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The Russia Hand: A Memoir of Presidential Diplomacy
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Amazon.com Amazon.com Review (ISBN 0812968468, Paperback)The collapse of the Soviet Union in the early 1990s was fraught with turmoil and political peril. That it did not end in disaster was due in no small measure to Russian president Boris Yeltsin, for all his flaws--and, insists former administration insider Strobe Talbott, to Yeltsin's partner in reform, President Bill Clinton. Before Clinton took office in 1992, he imagined that he would devote most of his energies to domestic matters, in keeping with the "It's the economy, stupid" slogan of his campaign war room. But, writes fellow Rhodes Scholar Talbott, his adviser on Russian affairs, "It became apparent that being president meant ... doing the heavy lifting in the management of relations with a giant nation that was reinventing itself and, in doing so, reinventing international politics and requiring us to reinvent American foreign policy." Though the Clinton administration took a few missteps early on, by Talbott's account the president soon rose to the historic occasion, tirelessly helping Yeltsin negotiate the difficult task of democratizing the former Communist power while contending with Yeltsin's troublesome penchant for drink and self-destruction--to say nothing of a committed political resistance on the part of disaffected members of the old guard. That things turned out reasonably well may seem amazing, given some of the incidents Talbott relates. His book offers an instructive, lively view of international diplomacy, personal politics, and the odd turns involved in changing the world. --Gregory McNamee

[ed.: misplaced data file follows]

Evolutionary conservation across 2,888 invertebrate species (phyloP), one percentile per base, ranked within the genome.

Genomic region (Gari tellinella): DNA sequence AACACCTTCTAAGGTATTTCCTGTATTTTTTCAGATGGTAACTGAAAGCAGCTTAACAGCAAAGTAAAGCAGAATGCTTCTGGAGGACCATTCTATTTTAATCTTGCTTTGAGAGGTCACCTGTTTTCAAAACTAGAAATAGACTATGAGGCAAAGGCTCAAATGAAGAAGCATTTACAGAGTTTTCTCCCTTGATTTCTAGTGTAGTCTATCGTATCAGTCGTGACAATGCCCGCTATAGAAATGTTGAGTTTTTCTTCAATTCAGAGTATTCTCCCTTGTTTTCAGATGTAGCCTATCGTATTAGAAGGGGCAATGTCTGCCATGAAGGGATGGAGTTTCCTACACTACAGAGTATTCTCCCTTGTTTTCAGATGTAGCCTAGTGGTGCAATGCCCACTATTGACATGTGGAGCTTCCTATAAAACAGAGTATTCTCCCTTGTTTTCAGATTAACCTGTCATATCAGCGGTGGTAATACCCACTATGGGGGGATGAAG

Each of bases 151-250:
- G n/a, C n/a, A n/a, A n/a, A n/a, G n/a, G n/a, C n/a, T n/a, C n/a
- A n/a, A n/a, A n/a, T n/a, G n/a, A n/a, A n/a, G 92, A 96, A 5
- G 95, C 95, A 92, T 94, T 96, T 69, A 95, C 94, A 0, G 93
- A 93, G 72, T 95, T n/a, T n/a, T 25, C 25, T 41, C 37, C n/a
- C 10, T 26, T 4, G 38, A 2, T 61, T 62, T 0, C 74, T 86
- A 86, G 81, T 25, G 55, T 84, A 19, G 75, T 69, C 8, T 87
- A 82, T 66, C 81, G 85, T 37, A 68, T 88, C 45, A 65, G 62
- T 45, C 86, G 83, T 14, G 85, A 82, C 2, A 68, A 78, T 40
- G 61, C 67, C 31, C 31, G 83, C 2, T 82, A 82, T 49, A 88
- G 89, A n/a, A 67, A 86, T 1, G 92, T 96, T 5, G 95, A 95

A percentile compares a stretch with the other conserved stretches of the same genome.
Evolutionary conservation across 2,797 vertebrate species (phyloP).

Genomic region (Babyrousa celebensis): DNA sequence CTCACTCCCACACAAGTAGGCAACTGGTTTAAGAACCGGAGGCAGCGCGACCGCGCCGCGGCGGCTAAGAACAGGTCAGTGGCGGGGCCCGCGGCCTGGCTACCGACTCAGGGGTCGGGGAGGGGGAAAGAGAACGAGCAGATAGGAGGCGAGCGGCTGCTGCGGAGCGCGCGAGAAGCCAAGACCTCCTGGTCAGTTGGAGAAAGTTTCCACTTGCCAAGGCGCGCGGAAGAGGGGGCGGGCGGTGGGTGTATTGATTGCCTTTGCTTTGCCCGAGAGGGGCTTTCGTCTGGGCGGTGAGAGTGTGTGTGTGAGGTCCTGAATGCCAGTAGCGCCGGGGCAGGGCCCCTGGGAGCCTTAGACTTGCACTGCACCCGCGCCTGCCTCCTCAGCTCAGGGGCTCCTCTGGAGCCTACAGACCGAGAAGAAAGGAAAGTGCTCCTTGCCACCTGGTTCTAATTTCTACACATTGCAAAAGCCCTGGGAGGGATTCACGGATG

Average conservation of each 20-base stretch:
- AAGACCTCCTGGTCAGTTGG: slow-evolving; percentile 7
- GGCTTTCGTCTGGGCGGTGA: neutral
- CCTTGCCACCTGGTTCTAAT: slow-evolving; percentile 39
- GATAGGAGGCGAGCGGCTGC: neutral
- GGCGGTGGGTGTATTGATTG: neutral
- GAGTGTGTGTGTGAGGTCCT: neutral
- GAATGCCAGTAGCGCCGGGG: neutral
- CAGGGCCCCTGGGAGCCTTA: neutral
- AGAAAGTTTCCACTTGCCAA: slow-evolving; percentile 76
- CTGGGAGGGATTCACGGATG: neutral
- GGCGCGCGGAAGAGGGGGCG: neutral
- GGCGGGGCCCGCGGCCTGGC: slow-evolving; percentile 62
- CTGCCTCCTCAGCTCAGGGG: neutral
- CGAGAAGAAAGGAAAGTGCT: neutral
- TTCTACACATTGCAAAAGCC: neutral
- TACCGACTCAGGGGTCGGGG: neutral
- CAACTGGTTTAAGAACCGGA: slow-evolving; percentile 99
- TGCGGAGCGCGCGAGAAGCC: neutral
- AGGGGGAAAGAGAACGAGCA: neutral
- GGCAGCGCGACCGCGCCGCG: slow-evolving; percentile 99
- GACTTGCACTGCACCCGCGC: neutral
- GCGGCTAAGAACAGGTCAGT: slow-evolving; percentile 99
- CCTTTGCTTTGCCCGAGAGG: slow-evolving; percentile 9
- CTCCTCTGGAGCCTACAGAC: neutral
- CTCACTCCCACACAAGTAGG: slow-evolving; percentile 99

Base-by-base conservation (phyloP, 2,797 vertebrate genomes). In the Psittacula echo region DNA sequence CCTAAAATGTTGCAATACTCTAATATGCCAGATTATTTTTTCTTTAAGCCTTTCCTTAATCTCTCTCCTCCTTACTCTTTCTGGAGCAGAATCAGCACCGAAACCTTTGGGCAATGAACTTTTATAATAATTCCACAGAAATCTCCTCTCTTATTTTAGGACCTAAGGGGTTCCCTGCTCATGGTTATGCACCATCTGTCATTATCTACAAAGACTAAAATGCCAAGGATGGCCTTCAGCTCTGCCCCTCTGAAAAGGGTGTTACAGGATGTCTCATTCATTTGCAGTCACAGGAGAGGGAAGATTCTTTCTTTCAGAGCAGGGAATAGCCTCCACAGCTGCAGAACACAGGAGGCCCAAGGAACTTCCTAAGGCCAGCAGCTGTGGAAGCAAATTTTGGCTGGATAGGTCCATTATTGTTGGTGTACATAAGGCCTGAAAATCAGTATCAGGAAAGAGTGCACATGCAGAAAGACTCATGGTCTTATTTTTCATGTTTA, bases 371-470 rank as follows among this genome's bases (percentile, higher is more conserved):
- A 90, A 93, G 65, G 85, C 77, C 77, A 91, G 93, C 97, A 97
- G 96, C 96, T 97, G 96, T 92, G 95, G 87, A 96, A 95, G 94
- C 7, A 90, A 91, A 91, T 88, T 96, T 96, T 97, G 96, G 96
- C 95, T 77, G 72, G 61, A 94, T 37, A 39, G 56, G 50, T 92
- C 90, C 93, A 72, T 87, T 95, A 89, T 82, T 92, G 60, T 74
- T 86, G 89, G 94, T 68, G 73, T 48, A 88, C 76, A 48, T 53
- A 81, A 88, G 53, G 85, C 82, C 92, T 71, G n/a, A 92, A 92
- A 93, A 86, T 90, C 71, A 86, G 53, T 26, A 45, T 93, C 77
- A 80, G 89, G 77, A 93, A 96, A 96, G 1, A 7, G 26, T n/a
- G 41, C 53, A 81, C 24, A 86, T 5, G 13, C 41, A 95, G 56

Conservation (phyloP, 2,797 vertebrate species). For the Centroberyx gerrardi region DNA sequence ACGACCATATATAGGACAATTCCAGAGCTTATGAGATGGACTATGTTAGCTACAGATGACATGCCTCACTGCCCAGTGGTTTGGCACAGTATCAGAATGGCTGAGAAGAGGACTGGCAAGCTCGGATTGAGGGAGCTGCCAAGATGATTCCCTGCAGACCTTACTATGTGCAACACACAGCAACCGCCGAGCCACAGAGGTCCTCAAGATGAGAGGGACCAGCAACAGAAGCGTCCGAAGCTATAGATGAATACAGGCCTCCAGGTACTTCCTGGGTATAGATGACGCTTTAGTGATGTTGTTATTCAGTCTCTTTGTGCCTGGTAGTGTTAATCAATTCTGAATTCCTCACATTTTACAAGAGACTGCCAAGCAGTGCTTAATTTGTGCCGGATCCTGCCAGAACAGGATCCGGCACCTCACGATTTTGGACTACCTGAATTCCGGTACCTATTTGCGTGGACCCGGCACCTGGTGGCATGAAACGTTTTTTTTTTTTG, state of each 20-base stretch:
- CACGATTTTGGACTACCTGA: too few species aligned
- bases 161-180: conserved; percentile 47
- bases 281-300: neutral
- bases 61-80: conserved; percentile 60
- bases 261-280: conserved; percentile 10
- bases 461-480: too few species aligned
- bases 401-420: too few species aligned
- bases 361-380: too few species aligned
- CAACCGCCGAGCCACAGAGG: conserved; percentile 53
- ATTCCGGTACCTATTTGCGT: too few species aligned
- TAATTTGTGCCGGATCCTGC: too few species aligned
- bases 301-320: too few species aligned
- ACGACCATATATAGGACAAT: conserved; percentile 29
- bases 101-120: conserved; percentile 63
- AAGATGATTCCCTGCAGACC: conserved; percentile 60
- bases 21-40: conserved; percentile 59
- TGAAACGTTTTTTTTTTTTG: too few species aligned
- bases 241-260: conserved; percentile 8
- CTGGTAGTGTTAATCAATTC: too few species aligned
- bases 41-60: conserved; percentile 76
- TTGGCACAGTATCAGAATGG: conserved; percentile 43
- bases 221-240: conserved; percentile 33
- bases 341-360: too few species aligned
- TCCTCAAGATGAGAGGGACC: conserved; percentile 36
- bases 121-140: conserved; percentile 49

(retrieved from Amazon Mon, 30 Sep 2013 13:31:04 -0400)
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